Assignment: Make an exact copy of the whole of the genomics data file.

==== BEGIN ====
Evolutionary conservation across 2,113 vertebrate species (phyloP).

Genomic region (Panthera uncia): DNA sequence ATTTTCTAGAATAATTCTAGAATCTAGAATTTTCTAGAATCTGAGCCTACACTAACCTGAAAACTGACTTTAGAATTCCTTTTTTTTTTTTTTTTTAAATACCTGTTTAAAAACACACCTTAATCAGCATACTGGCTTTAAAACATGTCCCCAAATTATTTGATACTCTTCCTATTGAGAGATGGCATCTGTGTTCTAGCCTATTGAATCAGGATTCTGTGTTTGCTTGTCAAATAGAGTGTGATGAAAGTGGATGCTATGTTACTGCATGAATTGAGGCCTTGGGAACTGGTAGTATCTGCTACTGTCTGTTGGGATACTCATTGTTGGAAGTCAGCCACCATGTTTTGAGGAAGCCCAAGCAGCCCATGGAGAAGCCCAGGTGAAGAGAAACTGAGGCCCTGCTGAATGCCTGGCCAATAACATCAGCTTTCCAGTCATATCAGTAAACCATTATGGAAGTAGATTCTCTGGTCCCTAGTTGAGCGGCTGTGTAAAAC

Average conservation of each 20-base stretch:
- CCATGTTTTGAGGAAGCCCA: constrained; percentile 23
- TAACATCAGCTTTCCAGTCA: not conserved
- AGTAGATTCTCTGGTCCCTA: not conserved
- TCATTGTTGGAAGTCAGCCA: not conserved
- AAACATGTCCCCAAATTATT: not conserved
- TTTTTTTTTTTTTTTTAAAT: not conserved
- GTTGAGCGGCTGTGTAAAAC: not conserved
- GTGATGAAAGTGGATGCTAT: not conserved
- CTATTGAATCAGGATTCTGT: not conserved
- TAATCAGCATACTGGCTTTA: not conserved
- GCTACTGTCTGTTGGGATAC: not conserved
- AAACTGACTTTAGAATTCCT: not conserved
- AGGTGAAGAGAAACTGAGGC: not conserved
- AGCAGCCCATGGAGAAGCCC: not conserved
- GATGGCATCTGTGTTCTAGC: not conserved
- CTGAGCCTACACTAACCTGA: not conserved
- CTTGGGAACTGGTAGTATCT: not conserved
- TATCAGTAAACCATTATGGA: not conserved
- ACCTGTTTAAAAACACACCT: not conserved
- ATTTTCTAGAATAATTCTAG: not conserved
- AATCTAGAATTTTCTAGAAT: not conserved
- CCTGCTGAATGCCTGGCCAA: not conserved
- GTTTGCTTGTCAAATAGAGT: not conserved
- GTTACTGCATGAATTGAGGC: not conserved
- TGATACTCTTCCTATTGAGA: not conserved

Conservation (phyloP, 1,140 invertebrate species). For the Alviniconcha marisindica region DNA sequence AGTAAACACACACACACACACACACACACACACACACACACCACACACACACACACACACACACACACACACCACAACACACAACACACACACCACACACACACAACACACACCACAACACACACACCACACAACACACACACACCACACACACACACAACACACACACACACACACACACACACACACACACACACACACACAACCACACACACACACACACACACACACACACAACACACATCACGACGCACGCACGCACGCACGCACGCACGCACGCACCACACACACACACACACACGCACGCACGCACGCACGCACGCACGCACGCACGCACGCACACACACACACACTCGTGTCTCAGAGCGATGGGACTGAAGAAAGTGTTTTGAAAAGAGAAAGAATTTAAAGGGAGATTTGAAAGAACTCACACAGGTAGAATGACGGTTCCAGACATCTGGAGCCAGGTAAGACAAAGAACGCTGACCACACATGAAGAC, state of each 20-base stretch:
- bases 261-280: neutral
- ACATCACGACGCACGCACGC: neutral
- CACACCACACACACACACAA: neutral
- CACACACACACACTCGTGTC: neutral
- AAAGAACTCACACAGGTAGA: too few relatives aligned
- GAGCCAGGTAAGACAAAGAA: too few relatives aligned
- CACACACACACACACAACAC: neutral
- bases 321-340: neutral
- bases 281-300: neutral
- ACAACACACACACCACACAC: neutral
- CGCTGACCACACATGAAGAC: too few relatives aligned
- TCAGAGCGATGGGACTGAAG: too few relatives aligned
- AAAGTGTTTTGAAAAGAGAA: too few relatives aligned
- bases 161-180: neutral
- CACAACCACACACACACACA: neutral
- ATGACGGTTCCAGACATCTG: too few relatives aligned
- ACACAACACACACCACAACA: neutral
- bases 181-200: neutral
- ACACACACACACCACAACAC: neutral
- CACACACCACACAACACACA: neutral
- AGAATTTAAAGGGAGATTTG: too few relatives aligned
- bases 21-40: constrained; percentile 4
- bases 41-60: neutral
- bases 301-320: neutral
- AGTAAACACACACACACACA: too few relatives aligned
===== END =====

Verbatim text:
Evolutionary conservation across 2,113 vertebrate species (phyloP).

Genomic region (Panthera uncia): DNA sequence ATTTTCTAGAATAATTCTAGAATCTAGAATTTTCTAGAATCTGAGCCTACACTAACCTGAAAACTGACTTTAGAATTCCTTTTTTTTTTTTTTTTTAAATACCTGTTTAAAAACACACCTTAATCAGCATACTGGCTTTAAAACATGTCCCCAAATTATTTGATACTCTTCCTATTGAGAGATGGCATCTGTGTTCTAGCCTATTGAATCAGGATTCTGTGTTTGCTTGTCAAATAGAGTGTGATGAAAGTGGATGCTATGTTACTGCATGAATTGAGGCCTTGGGAACTGGTAGTATCTGCTACTGTCTGTTGGGATACTCATTGTTGGAAGTCAGCCACCATGTTTTGAGGAAGCCCAAGCAGCCCATGGAGAAGCCCAGGTGAAGAGAAACTGAGGCCCTGCTGAATGCCTGGCCAATAACATCAGCTTTCCAGTCATATCAGTAAACCATTATGGAAGTAGATTCTCTGGTCCCTAGTTGAGCGGCTGTGTAAAAC

Average conservation of each 20-base stretch:
- CCATGTTTTGAGGAAGCCCA: constrained; percentile 23
- TAACATCAGCTTTCCAGTCA: not conserved
- AGTAGATTCTCTGGTCCCTA: not conserved
- TCATTGTTGGAAGTCAGCCA: not conserved
- AAACATGTCCCCAAATTATT: not conserved
- TTTTTTTTTTTTTTTTAAAT: not conserved
- GTTGAGCGGCTGTGTAAAAC: not conserved
- GTGATGAAAGTGGATGCTAT: not conserved
- CTATTGAATCAGGATTCTGT: not conserved
- TAATCAGCATACTGGCTTTA: not conserved
- GCTACTGTCTGTTGGGATAC: not conserved
- AAACTGACTTTAGAATTCCT: not conserved
- AGGTGAAGAGAAACTGAGGC: not conserved
- AGCAGCCCATGGAGAAGCCC: not conserved
- GATGGCATCTGTGTTCTAGC: not conserved
- CTGAGCCTACACTAACCTGA: not conserved
- CTTGGGAACTGGTAGTATCT: not conserved
- TATCAGTAAACCATTATGGA: not conserved
- ACCTGTTTAAAAACACACCT: not conserved
- ATTTTCTAGAATAATTCTAG: not conserved
- AATCTAGAATTTTCTAGAAT: not conserved
- CCTGCTGAATGCCTGGCCAA: not conserved
- GTTTGCTTGTCAAATAGAGT: not conserved
- GTTACTGCATGAATTGAGGC: not conserved
- TGATACTCTTCCTATTGAGA: not conserved

Conservation (phyloP, 1,140 invertebrate species). For the Alviniconcha marisindica region DNA sequence AGTAAACACACACACACACACACACACACACACACACACACCACACACACACACACACACACACACACACACCACAACACACAACACACACACCACACACACACAACACACACCACAACACACACACCACACAACACACACACACCACACACACACACAACACACACACACACACACACACACACACACACACACACACACACAACCACACACACACACACACACACACACACACAACACACATCACGACGCACGCACGCACGCACGCACGCACGCACGCACCACACACACACACACACACGCACGCACGCACGCACGCACGCACGCACGCACGCACGCACACACACACACACTCGTGTCTCAGAGCGATGGGACTGAAGAAAGTGTTTTGAAAAGAGAAAGAATTTAAAGGGAGATTTGAAAGAACTCACACAGGTAGAATGACGGTTCCAGACATCTGGAGCCAGGTAAGACAAAGAACGCTGACCACACATGAAGAC, state of each 20-base stretch:
- bases 261-280: neutral
- ACATCACGACGCACGCACGC: neutral
- CACACCACACACACACACAA: neutral
- CACACACACACACTCGTGTC: neutral
- AAAGAACTCACACAGGTAGA: too few relatives aligned
- GAGCCAGGTAAGACAAAGAA: too few relatives aligned
- CACACACACACACACAACAC: neutral
- bases 321-340: neutral
- bases 281-300: neutral
- ACAACACACACACCACACAC: neutral
- CGCTGACCACACATGAAGAC: too few relatives aligned
- TCAGAGCGATGGGACTGAAG: too few relatives aligned
- AAAGTGTTTTGAAAAGAGAA: too few relatives aligned
- bases 161-180: neutral
- CACAACCACACACACACACA: neutral
- ATGACGGTTCCAGACATCTG: too few relatives aligned
- ACACAACACACACCACAACA: neutral
- bases 181-200: neutral
- ACACACACACACCACAACAC: neutral
- CACACACCACACAACACACA: neutral
- AGAATTTAAAGGGAGATTTG: too few relatives aligned
- bases 21-40: constrained; percentile 4
- bases 41-60: neutral
- bases 301-320: neutral
- AGTAAACACACACACACACA: too few relatives aligned